‘Twas the night before co-op, and all
through the house, not a creature was stirring . . . except me and the mouse!
For all of a sudden I remembered what
I’d said, so I grabbed my computer and
jumped out of the bed.
I promised last month that I’d teach
about something, and then I got busy and
now my heart’s thumping!
Up I arise and start my researching—I
am reading and browsing and crafting and
I know in my heart I would not have
been scared, if I had previously planned
and was already prepared!
Lame holiday poem, I know, but hat homeschool twist rings true with many of us, doesn’t it? Do you
ever feel unprepared? You are not alone.
One of the common laments I hear is, “I
am not prepared!” I hear it about teaching high school or teaching co-op. I hear
it about raising teenagers and teaching
algebra. I hear it about that first year of
homeschooling and the terrible twos
and about Christmas. I even say it myself about each year ahead. Why are we
so unprepared, or feel like we are never
quite prepared enough? I have some
ideas. Let’s look at seven areas.
1. No Time to Prepare
There have been days (seasons of years,
even) that the demands on my time have
literally left me with no time to eat. Or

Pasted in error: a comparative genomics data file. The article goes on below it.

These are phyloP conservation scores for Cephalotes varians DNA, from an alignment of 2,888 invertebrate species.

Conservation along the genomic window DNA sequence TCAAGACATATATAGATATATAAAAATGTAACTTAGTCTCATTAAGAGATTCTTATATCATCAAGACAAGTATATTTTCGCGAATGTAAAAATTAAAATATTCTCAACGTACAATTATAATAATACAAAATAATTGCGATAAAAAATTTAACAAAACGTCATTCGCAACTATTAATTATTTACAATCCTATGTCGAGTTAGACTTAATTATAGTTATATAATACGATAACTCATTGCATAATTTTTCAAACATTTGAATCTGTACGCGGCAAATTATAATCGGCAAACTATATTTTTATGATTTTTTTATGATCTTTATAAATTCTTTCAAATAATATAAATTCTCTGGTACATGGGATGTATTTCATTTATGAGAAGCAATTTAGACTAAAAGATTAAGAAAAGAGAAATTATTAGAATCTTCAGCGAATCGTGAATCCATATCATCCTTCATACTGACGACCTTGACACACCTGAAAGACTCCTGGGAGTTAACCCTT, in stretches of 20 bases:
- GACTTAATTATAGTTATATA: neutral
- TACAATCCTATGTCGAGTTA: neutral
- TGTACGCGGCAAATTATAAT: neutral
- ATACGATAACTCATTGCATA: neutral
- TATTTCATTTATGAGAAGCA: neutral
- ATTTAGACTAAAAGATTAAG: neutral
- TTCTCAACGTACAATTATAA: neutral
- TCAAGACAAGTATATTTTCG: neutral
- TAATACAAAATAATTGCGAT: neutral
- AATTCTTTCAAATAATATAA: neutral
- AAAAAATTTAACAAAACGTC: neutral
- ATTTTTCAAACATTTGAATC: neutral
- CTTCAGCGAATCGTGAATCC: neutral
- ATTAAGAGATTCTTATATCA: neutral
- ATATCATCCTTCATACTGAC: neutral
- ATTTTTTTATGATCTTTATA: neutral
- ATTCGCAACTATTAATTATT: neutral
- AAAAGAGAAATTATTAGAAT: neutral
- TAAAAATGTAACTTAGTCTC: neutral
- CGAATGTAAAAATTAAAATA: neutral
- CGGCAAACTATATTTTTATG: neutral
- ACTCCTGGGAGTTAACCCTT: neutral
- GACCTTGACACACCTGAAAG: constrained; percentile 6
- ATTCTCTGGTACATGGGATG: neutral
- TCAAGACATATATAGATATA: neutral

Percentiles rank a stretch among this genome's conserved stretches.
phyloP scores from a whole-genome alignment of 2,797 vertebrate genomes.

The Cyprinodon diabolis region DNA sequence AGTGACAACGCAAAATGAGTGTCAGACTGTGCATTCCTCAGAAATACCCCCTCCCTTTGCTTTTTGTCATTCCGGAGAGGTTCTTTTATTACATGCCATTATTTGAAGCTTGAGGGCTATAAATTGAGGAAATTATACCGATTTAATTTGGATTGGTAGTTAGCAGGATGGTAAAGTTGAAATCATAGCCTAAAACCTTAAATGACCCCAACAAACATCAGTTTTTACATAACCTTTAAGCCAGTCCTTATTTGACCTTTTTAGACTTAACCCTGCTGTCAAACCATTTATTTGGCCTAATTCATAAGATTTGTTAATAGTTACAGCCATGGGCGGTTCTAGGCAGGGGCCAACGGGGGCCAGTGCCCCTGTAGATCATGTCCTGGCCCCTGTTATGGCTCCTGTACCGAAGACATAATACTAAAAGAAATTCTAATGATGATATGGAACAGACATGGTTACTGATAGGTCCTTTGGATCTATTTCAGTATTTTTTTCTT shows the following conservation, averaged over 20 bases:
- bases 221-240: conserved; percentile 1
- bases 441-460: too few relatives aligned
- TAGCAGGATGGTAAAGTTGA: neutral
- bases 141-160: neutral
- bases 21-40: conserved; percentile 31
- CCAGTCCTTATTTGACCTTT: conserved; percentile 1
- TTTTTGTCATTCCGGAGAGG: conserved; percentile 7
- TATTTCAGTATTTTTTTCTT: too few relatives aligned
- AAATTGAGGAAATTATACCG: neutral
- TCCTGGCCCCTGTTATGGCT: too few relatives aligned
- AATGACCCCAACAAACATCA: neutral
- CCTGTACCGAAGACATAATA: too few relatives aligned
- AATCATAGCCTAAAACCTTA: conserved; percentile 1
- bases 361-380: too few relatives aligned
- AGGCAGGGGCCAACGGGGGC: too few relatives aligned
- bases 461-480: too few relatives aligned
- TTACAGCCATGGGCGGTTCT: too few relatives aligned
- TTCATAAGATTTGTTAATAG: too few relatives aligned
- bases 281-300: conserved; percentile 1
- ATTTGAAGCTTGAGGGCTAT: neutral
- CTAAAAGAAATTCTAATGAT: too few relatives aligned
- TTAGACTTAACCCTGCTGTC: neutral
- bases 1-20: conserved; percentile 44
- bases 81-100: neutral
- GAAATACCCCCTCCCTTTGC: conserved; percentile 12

think. Or breathe. Or prepare for the
next thing. Remember, it’s a season that
will pass; one day leads to the next and
then we suddenly find we have breath-
ing room. What we do with the little time
we have in this very season will be highly
important for the next. If we don’t plant
well in one season, we won’t see any fruit
in the next.
Moms, if we waste time now, we will
see the fruit of that in the future character of our children later—who will grow
up to be little time-wasters, too. We need
to teach them that time is precious. We
cannot afford to waste time, but we often do lesser than important things and
then say we don’t have enough time. Our
flesh actually craves lesser things that
will waste time. Let’s devote our minutes, our hours, and our days to what is
I Am Not Prepared!
One of the common laments I hear is, “I am not prepared!” I hear it about
teaching high school or teaching co-op. I hear it about raising teenagers
and teaching algebra. I hear it about that first year of homeschooling . . .